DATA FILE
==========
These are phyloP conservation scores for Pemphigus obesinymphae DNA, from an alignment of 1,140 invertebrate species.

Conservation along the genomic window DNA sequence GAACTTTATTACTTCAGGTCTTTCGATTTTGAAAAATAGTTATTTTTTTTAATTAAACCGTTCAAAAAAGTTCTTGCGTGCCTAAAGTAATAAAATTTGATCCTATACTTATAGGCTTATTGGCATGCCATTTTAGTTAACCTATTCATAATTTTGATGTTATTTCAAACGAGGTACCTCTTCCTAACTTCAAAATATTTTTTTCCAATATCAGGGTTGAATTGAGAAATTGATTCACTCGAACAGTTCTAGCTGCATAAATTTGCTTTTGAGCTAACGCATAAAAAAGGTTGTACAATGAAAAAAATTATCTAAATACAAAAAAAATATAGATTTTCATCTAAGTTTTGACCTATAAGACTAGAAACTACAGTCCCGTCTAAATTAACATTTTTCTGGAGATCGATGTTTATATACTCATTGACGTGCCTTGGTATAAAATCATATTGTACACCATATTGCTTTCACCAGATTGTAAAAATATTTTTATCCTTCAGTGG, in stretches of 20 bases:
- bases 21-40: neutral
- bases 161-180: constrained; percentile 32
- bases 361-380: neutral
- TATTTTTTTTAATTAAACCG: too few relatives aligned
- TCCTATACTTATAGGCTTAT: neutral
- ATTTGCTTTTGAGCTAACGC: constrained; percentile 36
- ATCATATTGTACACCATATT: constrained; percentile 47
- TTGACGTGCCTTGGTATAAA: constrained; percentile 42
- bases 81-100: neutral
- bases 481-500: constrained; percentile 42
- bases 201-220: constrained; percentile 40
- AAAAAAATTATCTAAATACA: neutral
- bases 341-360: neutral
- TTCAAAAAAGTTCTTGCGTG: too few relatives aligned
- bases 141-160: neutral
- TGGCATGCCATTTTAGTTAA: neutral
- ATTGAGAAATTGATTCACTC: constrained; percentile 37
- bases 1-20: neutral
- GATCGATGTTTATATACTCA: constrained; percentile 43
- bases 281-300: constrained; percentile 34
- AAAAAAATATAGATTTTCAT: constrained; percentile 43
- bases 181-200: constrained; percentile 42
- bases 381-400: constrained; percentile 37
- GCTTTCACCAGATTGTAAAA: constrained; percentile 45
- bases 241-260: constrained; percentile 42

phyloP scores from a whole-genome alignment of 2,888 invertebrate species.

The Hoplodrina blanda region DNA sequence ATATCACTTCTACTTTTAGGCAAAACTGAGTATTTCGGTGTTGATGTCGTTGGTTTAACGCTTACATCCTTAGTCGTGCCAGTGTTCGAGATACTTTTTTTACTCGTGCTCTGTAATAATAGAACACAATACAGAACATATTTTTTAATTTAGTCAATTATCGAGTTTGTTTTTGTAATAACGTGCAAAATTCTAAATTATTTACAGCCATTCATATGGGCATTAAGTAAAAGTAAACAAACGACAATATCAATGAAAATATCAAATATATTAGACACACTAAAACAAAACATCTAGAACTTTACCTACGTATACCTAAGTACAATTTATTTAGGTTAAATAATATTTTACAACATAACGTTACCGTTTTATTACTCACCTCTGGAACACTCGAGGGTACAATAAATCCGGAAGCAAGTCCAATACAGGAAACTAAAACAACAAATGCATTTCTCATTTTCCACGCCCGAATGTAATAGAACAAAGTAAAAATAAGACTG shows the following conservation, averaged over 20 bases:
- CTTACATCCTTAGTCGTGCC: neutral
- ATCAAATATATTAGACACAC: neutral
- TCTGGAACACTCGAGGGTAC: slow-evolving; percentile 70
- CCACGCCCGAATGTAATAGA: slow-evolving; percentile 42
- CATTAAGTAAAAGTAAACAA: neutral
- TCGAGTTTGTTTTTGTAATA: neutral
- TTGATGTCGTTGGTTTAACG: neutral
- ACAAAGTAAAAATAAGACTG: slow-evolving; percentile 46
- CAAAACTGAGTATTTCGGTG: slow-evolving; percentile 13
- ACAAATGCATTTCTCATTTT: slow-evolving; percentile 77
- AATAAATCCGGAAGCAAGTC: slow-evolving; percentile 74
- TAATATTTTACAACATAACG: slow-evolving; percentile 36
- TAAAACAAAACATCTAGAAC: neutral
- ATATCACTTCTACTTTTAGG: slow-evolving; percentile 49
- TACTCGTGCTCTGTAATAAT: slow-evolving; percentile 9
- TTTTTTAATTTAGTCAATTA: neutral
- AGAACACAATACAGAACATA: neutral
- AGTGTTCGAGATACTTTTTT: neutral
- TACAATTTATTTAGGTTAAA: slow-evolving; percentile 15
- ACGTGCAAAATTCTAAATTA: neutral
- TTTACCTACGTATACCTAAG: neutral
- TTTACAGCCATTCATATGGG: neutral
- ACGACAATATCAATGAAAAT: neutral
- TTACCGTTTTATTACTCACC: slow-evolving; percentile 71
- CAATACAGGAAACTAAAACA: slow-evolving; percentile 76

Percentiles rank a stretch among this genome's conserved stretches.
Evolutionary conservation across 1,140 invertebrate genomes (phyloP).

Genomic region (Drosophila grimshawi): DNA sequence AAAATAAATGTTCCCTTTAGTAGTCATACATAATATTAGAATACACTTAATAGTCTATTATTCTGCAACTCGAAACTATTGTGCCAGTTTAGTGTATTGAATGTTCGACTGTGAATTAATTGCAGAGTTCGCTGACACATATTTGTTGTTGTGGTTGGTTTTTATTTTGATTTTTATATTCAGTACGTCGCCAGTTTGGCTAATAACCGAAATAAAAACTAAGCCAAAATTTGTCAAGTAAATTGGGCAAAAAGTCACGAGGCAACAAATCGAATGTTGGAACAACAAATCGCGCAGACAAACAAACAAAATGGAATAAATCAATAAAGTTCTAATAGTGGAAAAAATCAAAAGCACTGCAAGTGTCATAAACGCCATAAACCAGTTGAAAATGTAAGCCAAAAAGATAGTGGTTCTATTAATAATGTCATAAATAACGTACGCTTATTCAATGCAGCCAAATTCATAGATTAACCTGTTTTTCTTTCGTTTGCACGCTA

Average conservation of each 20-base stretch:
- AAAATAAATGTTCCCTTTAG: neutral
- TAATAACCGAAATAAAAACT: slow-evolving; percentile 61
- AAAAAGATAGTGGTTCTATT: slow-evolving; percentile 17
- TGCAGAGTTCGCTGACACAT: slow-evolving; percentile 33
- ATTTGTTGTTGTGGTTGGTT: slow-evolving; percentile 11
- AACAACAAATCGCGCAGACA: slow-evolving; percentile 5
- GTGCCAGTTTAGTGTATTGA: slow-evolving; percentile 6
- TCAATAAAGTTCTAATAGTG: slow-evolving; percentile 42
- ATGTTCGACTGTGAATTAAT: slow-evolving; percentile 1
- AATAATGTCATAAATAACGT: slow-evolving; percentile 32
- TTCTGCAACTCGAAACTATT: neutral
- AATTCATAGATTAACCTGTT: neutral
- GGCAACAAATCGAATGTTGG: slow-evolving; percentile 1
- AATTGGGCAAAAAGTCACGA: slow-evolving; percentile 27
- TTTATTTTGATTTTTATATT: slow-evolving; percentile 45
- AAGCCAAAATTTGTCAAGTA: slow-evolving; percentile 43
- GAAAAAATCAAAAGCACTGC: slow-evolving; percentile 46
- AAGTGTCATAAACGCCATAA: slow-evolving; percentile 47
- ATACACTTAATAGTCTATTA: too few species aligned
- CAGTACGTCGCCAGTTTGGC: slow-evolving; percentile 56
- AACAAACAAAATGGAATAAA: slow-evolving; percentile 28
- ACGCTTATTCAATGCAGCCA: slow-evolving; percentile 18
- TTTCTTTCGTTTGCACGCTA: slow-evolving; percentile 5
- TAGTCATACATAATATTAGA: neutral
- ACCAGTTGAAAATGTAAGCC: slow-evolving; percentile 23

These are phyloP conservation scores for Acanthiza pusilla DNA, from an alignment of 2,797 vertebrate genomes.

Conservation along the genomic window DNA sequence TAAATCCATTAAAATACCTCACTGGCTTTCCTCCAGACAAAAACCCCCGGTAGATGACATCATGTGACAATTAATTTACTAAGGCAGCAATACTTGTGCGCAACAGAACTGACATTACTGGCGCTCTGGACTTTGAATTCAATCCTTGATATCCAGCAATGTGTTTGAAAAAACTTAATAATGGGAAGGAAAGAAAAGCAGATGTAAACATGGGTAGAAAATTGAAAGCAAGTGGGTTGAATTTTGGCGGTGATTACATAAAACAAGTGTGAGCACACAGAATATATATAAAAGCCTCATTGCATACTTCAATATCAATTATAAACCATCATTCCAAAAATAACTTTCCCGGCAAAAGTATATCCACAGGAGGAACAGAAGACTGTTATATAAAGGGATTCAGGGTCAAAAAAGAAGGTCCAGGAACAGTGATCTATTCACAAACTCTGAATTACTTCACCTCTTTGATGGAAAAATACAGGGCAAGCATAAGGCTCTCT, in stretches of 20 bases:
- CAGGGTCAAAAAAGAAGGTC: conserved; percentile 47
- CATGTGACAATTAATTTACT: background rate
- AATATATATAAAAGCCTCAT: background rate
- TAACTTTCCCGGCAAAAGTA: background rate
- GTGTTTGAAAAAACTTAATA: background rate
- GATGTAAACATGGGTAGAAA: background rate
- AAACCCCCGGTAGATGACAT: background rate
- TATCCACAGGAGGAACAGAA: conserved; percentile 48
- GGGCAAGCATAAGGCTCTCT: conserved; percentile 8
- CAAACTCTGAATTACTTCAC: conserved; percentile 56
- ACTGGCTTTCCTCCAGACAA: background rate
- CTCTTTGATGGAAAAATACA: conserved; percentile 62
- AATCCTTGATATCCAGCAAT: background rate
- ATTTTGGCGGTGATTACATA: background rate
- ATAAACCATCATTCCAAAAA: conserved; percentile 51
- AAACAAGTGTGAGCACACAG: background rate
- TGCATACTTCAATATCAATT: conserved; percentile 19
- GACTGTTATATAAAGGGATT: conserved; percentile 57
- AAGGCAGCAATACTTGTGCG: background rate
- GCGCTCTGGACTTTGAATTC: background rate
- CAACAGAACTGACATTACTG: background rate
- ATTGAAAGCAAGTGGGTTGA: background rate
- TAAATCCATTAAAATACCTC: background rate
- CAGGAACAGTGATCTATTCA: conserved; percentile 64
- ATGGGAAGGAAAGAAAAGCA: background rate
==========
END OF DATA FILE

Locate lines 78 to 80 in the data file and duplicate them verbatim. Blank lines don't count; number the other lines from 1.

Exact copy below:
- CAGTACGTCGCCAGTTTGGC: slow-evolving; percentile 56
- AACAAACAAAATGGAATAAA: slow-evolving; percentile 28
- ACGCTTATTCAATGCAGCCA: slow-evolving; percentile 18